Sell-out Cronulla crowd shows why the NRL must reconsider playing more games at suburban venues

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Shark Park in all its glory. Photo – Sharks Membership

It’s one of the oldest debates in rugby league – should more games be taken to suburban venues in place of those played at soulless big event stadiums like ANZ Stadium and Allianz?

Take one glance at the sell-out crowd at Cronulla’s SCG Stadium on Saturday night and there’s a strong case for doing so.

But before the NRL jumps the gun and changes all Wests Tigers’ home games in 2017 from ANZ to Leichhardt, there are a few things that must be cleared up.

Firstly, the crowd on Saturday night may have been inflated somewhat due to the half-time dancing spectacular put on as a marketing ploy by Cronulla officials to sell extra tickets.

Secondly, the Sharks are fresh off a premiership victory, meaning more fans may be inclined to visit the ground rather than opting to watch the game on television.

Lastly, the Bulldogs were visiting Shark Park for the first time since 2011 and generally have a large following wherever they travel, particularly within NSW.

But this isn’t the first time we’ve seen excellent suburban crowds push the case for more games to be scheduled at grounds with less seating and a more intimate atmosphere.

The pay off, however, is that these particular grounds very rarely offer the same facilities as large scale venues with public transport access, video replay screens that can be seen by a patron sitting in row Z and a surplus of public amenities.

Brookvale Oval is one of the last suburban venues used on a regular basis in the NRL but even it is stuck in the 1990’s as far as facilities go.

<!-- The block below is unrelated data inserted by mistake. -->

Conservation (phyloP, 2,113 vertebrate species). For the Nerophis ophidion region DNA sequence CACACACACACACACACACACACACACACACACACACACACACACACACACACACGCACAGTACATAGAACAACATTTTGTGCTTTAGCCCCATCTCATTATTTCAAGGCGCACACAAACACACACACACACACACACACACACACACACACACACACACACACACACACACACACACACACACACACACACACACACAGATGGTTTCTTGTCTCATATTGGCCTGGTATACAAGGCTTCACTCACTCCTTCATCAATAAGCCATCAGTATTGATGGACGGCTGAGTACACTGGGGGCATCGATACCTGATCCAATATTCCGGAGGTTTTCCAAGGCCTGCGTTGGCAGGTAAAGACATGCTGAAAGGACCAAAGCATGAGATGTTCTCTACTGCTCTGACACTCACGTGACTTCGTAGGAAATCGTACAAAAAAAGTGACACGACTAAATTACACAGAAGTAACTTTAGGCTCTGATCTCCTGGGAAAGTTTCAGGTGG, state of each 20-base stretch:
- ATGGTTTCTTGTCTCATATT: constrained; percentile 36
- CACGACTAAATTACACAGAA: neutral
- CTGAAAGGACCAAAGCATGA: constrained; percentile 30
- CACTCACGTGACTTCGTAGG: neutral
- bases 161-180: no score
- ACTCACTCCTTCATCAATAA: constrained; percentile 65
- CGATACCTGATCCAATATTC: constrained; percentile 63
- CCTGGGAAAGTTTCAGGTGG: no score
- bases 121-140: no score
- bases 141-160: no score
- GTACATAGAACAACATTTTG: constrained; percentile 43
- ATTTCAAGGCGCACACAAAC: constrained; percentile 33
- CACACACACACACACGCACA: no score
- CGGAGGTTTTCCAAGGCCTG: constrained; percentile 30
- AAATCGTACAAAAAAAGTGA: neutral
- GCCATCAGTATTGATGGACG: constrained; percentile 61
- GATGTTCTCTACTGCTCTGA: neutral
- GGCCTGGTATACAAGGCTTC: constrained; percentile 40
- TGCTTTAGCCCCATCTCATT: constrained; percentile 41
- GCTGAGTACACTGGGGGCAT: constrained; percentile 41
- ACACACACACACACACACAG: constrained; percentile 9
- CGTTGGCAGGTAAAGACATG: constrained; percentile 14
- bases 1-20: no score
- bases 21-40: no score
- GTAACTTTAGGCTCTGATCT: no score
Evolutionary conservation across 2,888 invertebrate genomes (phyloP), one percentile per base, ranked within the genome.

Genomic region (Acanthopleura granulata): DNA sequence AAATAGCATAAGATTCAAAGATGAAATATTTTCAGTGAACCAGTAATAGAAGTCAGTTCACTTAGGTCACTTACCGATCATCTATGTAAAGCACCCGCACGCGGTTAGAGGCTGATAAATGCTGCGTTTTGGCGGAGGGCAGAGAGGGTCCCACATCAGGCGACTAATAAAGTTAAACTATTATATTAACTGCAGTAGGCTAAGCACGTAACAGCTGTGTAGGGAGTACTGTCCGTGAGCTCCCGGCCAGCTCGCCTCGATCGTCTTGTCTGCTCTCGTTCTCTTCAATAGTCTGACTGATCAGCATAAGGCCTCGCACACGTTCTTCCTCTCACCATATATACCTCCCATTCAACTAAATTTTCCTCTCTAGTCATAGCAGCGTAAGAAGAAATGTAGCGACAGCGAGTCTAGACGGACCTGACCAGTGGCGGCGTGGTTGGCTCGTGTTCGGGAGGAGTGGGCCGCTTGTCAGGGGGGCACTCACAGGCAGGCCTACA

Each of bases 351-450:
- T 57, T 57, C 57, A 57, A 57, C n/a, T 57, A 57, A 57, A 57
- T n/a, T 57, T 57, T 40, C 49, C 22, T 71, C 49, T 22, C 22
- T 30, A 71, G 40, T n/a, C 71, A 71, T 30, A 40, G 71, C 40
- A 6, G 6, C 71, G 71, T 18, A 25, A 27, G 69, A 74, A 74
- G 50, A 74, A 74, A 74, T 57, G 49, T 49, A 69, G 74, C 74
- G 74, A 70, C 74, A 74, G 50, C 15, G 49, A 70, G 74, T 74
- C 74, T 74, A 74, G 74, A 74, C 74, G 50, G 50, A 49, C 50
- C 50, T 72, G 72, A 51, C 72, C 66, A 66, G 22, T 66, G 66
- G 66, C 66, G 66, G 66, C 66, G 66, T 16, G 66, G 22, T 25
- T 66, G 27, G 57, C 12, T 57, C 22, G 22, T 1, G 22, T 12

So we must find a middle ground.

This means playing local derbies, such as Cronulla against the Dragons, exclusively at suburban venues while the box-office clashes that have no local appeal and where tickets are in higher demand remain at the game’s bigger venues.

Games such as the Easter Monday clash between Parramatta and Wests, which currently takes place at ANZ stadium due to its popularity, is one exception given the availability of Leichhardt Oval and the atmosphere that can be created by supporters packed onto the Wayne Pearce hill.

Some fans would miss out on tickets but rugby league is fast becoming a sport designed for television, so leaving a few fans dismayed by being unable to attend in person is a risk the NRL must take to prevent itself from being left red in the face over empty grandstands.

It’s not a matter of shifting all home matches to suburban venues but rather allocating a few more games, which would otherwise leave a venue like Allianz half empty, to grounds with a more intimate atmosphere.

Games like the Roosters against the Dogs, which would generally attract a crowd of 15,000 at Allianz or ANZ, could instead be taken to Bellmore where it would almost certainly sell-out and create a more attractive and engaging spectacle for both fans at the ground and those watching on at home.

But the NRL have been slow to move on this debate and it is easy to see why when you consider that they receive a greater slice of the pie at corporate venues through food and drink sales.

Moving the Easter Monday game away from ANZ and into Leichardt would also mean the NRL sells just 20,000 tickets as opposed 50,000 plus, and for a game that operates on the revenue it generates, this approach makes little business sense. Particularly given their current financial situation.

But it is something that must be done to save us the pain of watching a game at Allianz where the players can hear a pin drop when the game hits a lull.

Not all NRL teams have the luxury of playing at suburban venues anyway and most grounds around the country have undergone redevelopment to allow for increased seating due to a rise in attendance figures. So it would take only a few minor tweaks to the fixtures list on the NRL’s behalf to set the wheels in motion and give suburban venues more games.